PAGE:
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Bolts and Nuts

Bolts and nuts provide for clamping of the flange and gasket components. Bolting is a term that includes stud bolts, nuts, and washers.

Bolting Standards. The following are international standards that pertain to bolting:

  • ASME B1.1 --> Unified Inch Screw Threads

  • ASME B18.2.1 --> Square and Hex Bolts and Screws

  • ASME B18.2.2 --> Square and Hex Nuts

  • ASME B18.21.1 --> Lock Washers

  • ASME B18.22.1 --> Plain Washers

  • ASTM F436 --> Mechanical Properties of Plain Washers

  • BS 4882 --> Bolting for Flanges and Pressure Containing Purposes

Bolts. A bolt is a fastener with a head integral with the shank and threaded at the opposite end. Bolting for flanges and pressure-containing purposes are usually stud bolts. Stud bolts are fasteners that are threaded at both ends or for the whole length.

The nominal length of an inch-series stud bolt is the overall length, excluding the point at each end. The ends of the stud bolt are finished with a point having an included angle of approximately 90 degrees to a depth slightly exceeding the depth of the thread. Markings indicating the grade of stud bolt are applied to one end of the stud bolt. The minimum length of the stud bolt should ensure full engagement of the nut such that the point protrudes above the face of the nut. For applications that utilize hydraulic stud tensioning tools for tightening, one bolt-diameter is added to this minimum length. Hydraulic stud tensioning and other tightening methods are covered later in this chapter. While there is no maximum length of thread, unnecessarily long studs are avoided due to cost and to prevent corrosion and other damage to exposed threads, which would make subsequent removal difficult.


Heavy Series. Heavy-series nuts are generally used with studs on pressure piping. The nonbearing face of a nut has a 30-degree chamfer, while its bearing face is finished with a washer face.

Lock Nuts. The primary purpose of a self-locking nut is to resist loosening under service conditions experiencing vibration and shock. The self-locking nut produces an interference fit between the bolt threads and the nut threads. Most common self-locking nuts contain a nylon insert. The degree of interference is controlled during manufacture of the nylon-insert minor diameter. The elastic nature of the nylon provides uniform reaction from nut to nut. Generally, in pressure-piping systems, the primary concern is obtaining and maintaining proper stud preload to affect the gasket seal. Vibration is not normally a concern in these applications, and in situations where vibration is prevalent, adequate preload control will prevent nut rotation and loosening.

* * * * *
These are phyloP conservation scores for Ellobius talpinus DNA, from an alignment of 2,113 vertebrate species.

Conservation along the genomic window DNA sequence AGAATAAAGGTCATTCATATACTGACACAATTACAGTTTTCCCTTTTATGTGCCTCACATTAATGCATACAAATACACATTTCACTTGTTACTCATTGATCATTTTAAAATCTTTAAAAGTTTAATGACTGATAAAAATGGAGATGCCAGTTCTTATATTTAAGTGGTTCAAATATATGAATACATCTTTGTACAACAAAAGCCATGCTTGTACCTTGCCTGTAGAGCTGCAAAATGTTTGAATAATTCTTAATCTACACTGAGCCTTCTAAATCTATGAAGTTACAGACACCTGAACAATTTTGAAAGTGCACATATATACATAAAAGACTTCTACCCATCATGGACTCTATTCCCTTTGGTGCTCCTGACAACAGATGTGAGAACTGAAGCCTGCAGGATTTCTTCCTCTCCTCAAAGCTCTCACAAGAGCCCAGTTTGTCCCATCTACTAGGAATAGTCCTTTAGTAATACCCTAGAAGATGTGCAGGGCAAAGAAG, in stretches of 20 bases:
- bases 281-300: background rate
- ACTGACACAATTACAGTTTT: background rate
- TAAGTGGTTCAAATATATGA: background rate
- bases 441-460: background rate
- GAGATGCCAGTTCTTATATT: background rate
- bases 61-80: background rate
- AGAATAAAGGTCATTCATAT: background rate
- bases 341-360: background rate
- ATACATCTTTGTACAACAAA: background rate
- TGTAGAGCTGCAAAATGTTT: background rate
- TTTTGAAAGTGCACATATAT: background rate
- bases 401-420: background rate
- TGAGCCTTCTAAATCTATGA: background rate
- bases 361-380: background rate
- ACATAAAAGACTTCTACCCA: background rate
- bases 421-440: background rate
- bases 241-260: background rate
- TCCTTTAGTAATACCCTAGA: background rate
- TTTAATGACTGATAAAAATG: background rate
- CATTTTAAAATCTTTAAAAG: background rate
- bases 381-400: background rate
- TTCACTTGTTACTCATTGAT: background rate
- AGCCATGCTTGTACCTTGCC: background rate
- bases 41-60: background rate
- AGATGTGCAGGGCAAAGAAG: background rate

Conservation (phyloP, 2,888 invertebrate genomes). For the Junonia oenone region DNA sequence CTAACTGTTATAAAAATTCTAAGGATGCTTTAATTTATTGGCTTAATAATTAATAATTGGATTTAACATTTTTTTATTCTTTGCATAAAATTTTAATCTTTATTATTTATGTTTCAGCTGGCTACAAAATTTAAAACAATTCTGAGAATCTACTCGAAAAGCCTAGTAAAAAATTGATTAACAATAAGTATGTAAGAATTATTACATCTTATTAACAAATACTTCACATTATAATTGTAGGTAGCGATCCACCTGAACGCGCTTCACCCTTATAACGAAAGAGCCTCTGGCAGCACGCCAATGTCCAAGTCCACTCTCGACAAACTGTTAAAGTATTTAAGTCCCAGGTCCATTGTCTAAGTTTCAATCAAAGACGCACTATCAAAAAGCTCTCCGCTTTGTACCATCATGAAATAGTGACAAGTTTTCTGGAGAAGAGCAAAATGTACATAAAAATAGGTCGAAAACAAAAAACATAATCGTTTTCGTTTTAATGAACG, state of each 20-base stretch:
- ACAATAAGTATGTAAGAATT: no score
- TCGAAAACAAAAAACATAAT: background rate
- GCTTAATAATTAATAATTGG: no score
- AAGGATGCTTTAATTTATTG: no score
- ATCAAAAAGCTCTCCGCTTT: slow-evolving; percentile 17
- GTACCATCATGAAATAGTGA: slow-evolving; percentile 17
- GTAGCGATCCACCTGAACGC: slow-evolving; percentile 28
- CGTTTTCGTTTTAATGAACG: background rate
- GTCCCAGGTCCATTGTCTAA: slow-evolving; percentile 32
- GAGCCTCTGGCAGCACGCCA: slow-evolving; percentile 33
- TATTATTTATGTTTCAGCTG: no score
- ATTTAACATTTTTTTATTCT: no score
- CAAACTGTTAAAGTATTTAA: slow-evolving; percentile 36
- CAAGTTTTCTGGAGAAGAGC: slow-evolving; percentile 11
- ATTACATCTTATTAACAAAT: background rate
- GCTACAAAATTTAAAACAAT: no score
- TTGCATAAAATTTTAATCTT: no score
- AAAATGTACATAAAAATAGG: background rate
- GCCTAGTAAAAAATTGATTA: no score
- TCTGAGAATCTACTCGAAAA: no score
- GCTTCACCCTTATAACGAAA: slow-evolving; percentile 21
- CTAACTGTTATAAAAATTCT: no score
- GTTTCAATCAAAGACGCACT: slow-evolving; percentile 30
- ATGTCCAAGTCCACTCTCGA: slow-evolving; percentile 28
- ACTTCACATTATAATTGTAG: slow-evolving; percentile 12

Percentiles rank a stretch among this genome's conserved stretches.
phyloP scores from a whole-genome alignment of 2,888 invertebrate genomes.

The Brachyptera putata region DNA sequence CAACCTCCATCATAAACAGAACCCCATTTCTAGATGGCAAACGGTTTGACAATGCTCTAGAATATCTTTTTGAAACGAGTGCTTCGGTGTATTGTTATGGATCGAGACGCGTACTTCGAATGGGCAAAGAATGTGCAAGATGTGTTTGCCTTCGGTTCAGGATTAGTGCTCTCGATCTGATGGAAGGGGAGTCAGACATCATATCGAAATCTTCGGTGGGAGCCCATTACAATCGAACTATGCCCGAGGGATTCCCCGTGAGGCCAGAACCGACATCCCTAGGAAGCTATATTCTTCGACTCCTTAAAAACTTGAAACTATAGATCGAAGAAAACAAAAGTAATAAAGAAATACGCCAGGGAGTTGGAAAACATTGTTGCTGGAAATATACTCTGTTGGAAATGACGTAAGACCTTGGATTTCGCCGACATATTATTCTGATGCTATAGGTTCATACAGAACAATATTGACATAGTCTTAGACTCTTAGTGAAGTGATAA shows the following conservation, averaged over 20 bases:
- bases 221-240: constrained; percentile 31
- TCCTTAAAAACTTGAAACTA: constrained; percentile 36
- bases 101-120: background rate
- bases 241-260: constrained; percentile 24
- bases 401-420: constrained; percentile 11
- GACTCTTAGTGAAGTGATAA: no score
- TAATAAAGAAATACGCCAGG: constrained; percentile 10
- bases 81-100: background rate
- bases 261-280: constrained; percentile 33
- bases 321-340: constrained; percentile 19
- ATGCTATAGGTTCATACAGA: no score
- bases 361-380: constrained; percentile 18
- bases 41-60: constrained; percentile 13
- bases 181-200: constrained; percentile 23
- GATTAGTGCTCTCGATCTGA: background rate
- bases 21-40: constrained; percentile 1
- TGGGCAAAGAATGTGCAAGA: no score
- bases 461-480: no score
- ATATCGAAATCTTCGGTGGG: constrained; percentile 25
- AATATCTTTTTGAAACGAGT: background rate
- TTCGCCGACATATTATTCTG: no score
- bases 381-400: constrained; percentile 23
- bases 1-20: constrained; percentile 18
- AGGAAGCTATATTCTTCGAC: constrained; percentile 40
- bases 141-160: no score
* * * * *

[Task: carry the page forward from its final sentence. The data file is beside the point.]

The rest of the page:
Flat Washers. Flat washers are used principally to minimize embedment of the nut and to aid torquing. Plain washers are manufactured in accordance with standard ANSI/ASME B18.22.1. Hardened washers are utilized in high-torque applications. Suitable mechanical properties for hardened, stamped, plain washers are covered by ASTM F436. Applicable properties for plain washers rolled from wire shall be AISI 1060 steel or equivalent, heat treated to a hardness of Rockwell C 45–53.

Live Loading. Live loading using belleville springs improves the elasticity of the flange joint. A belleville spring is a washer that is dished in the center to give it a cone shape. The cone shape provides for a very stiff spring, in comparison to coil springs. The cone will deflect and flatten at a specified spring rate (ratio of load to deflection) when subjected to the axial load (Fp) generated in a stud.

Flange assemblies always tend to relax in time, particularly at elevated temperatures. The rate of relaxation is dependent on many factors, including embedment relaxation of studs and nuts, flange rotation, bolt creep, and gasket creep. The relaxation phenomenon is covered more fully in the section ‘‘Behavior of the Flanged Joint System.’’ The high load-deflection or spring rate, characteristics of belleville springs, aid in maintaining bolt preload, compensating for some of the joint relaxation.

The spring rate of a belleville spring depends on geometry, material, and loading conditions. The load-deflection characteristics can be varied by stacking springs in combinations of series and parallel stacks. The hysteresis between increasing and decreasing load (the upper and lower curves, respectively) is caused by the friction between the spring and the loading surfaces. Two springs stacked in parallel doubles the load to flatten the pair with no further increase in deflection. Two springs stacked in series will produce twice the deflection at the same load. #Little_PEng


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